Thom has been trying to get me to go to the Quirinale hill near our house to see the birds swarming at sunset, but so far he's failed because I'm always working in the studio too late, trying to grab the last of the good light. But tonight he dragged me outside to the river, and just looking down the Tiber towards the hill was incredible. The starlings here are skywriters, and they give new meaning to the old stuff about reading the flights of birds. If birds write like this in the sky every night, what kind of moron would NOT think it meant something?
Tomorrow's mission is to get to the Quirinale hill at the right time. Thom says the birds are so dense there that they block the view to St. Peters as if they're weather.
I'm also going to some more incredible churches tomorrow. I've pretty given up on posting about all the churches I visit because a) taking pictures in churches is problematic: it's usually forbidden and when you are allowed it's often way too dark to get anything good and b) there is already plenty of information about the churches of Rome online. Also c) half the time I go to a church I think I need to go back again. Sometimes I go when there's a mass, or it's the wrong time of day or I need to get better pictures or see some part of it that's closed or something. I've tried 4 times to get in to San Franceso di Sapienza, and by gum, I will. Because this is the outside!
No big whoop, you might think. But I protest: whoop. Look closely at the tower.
This (below) is another one of the churches I need to go back to, St. Carlo alle Quatro Fontane, by Boromini. Boromini was supposed to be buried there, but he killed himself and so the plan was cancelled: in the bottom of the church there's a wonderful staircase that he designed leading down to a very sad empty crypt.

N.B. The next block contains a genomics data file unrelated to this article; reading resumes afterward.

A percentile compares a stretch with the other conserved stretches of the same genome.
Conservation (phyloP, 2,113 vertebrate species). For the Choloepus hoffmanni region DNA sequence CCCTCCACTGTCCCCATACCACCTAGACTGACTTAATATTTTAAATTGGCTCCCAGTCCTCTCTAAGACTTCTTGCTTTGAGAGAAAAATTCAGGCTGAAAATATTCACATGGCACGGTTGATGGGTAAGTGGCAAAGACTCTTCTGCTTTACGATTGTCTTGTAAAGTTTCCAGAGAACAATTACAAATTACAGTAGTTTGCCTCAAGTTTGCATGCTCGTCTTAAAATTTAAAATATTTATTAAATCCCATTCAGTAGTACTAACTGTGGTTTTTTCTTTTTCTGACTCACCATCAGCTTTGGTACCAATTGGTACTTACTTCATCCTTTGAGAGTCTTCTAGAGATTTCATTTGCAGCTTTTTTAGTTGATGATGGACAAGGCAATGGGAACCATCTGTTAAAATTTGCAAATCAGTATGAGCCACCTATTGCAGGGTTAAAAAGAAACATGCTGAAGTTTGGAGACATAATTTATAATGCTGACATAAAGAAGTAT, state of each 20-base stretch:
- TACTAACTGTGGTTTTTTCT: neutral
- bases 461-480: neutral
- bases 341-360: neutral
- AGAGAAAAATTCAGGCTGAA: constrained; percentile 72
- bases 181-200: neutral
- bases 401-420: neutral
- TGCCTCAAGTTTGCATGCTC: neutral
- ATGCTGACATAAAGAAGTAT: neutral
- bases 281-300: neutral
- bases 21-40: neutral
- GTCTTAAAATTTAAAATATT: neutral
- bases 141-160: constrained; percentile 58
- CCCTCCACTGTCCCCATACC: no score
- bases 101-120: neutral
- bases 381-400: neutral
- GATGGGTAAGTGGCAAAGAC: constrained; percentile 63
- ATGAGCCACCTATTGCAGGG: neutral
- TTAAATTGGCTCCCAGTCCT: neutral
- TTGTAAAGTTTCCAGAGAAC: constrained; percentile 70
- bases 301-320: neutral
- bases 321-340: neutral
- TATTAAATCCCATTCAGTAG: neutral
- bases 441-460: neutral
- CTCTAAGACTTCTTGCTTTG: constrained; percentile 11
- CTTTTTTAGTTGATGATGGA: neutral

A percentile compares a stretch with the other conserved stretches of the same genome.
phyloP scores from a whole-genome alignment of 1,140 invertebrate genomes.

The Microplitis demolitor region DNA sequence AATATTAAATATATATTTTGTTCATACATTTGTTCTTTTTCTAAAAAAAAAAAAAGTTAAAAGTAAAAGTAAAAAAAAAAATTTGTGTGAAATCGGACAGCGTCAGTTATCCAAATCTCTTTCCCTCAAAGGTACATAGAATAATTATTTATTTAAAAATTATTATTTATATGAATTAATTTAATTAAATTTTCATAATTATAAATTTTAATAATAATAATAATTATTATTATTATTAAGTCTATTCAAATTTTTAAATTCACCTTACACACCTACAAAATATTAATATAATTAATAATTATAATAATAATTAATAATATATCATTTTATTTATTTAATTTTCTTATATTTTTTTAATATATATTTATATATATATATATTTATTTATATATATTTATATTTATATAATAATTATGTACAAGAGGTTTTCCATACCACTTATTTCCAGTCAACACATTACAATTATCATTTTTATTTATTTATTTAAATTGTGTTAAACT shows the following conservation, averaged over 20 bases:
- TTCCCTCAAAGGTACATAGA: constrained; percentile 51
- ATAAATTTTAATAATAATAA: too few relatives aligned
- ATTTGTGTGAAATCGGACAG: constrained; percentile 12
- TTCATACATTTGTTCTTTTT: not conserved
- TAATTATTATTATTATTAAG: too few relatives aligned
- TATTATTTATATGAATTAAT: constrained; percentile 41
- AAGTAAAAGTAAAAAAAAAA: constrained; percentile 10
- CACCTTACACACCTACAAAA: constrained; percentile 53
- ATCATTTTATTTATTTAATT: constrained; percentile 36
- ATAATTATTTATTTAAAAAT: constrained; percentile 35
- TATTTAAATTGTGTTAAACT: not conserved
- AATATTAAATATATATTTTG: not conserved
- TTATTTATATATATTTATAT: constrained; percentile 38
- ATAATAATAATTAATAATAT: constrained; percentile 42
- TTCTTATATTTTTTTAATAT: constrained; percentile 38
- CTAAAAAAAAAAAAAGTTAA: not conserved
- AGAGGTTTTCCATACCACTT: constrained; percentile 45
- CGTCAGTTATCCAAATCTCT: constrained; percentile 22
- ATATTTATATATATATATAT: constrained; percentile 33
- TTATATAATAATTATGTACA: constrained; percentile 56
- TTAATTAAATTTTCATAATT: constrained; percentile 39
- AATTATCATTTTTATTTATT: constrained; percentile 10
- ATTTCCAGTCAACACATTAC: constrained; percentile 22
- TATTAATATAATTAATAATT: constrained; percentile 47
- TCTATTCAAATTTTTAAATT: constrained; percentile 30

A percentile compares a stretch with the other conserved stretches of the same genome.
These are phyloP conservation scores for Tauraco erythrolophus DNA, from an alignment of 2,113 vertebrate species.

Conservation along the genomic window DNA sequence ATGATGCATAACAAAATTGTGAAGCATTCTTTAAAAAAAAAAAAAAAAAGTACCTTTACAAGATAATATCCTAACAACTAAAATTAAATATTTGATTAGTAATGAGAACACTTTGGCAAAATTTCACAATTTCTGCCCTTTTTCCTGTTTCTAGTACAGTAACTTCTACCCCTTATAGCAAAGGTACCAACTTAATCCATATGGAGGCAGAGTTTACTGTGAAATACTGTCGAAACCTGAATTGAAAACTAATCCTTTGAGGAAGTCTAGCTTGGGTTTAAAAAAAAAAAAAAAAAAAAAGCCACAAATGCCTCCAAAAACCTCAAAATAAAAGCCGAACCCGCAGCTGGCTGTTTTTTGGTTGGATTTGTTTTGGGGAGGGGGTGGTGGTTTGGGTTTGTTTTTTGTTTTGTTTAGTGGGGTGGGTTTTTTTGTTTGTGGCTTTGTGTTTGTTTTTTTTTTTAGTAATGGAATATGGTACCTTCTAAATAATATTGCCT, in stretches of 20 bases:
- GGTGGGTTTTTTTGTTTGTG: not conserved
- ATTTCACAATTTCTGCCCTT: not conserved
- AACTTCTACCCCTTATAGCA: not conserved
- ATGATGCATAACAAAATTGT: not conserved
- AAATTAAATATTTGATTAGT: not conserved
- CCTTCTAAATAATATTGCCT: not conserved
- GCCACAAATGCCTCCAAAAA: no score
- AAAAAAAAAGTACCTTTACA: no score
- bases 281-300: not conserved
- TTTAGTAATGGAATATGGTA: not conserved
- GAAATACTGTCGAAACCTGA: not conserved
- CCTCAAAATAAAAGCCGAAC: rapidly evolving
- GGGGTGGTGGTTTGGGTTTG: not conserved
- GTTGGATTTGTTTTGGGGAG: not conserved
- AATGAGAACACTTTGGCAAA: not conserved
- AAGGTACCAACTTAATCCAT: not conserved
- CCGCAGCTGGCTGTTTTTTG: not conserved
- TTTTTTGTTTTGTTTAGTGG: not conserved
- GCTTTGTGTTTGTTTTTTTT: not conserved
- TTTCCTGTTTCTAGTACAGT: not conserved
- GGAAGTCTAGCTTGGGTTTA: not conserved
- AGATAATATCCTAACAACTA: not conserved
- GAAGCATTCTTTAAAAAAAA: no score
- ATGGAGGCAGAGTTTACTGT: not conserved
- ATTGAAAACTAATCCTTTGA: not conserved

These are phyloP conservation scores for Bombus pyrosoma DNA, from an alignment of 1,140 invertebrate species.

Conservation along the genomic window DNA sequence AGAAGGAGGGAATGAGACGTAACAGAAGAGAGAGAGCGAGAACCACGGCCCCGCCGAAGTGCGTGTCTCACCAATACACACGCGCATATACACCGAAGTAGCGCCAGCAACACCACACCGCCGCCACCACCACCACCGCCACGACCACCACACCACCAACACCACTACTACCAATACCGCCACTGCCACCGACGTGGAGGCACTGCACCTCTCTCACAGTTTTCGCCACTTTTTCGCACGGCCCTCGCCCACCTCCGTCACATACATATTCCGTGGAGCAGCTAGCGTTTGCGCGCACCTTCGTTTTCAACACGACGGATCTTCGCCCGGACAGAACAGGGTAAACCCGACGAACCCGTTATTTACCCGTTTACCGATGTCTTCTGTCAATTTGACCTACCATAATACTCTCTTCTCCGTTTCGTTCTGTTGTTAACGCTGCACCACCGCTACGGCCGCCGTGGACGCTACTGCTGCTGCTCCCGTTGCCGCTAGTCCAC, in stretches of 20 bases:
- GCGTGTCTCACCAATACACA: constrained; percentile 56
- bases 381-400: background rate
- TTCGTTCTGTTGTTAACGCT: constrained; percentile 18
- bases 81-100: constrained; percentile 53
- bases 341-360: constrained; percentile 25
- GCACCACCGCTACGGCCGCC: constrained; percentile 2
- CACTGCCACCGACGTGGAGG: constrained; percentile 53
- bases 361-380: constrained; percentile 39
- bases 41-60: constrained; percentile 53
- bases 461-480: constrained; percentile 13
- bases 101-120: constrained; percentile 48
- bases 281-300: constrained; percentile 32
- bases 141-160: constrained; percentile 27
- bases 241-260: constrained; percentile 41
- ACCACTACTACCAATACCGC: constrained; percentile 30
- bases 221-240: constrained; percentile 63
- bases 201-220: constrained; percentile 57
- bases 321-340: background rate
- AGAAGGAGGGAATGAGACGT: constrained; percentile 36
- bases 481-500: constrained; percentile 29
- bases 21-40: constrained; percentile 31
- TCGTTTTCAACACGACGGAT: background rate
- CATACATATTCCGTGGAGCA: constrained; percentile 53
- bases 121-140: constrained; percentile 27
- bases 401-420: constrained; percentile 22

It's beeee-utiful inside, too: here's the view looking up at the dome.
I have to go back there for sure because I need more pictures: there are the apartments of a saint upstairs; you pay a euro to a woman who is clearly auditioning for the part of Dracula's housekeeper and she leads you up some stairs to one of the oddest little apartment complexes you have ever seen. Or will see, when I go back there with my camera.
This is Santa Prassede, a gorgeous church with an incredible byzantine mosaic chapel that is totally impossible to photograph, I discovered. Even the internet cannot provide me with a good enough picture of it. I did manage to take video inside the chapel, which is probably better than nothing: it was dedicated to Theodora, the mother of the pope who built the church.
Have I mentioned how much I love Rome in the last five minutes? No? Well, I love it. This graffiti was in the metro station on my way to work.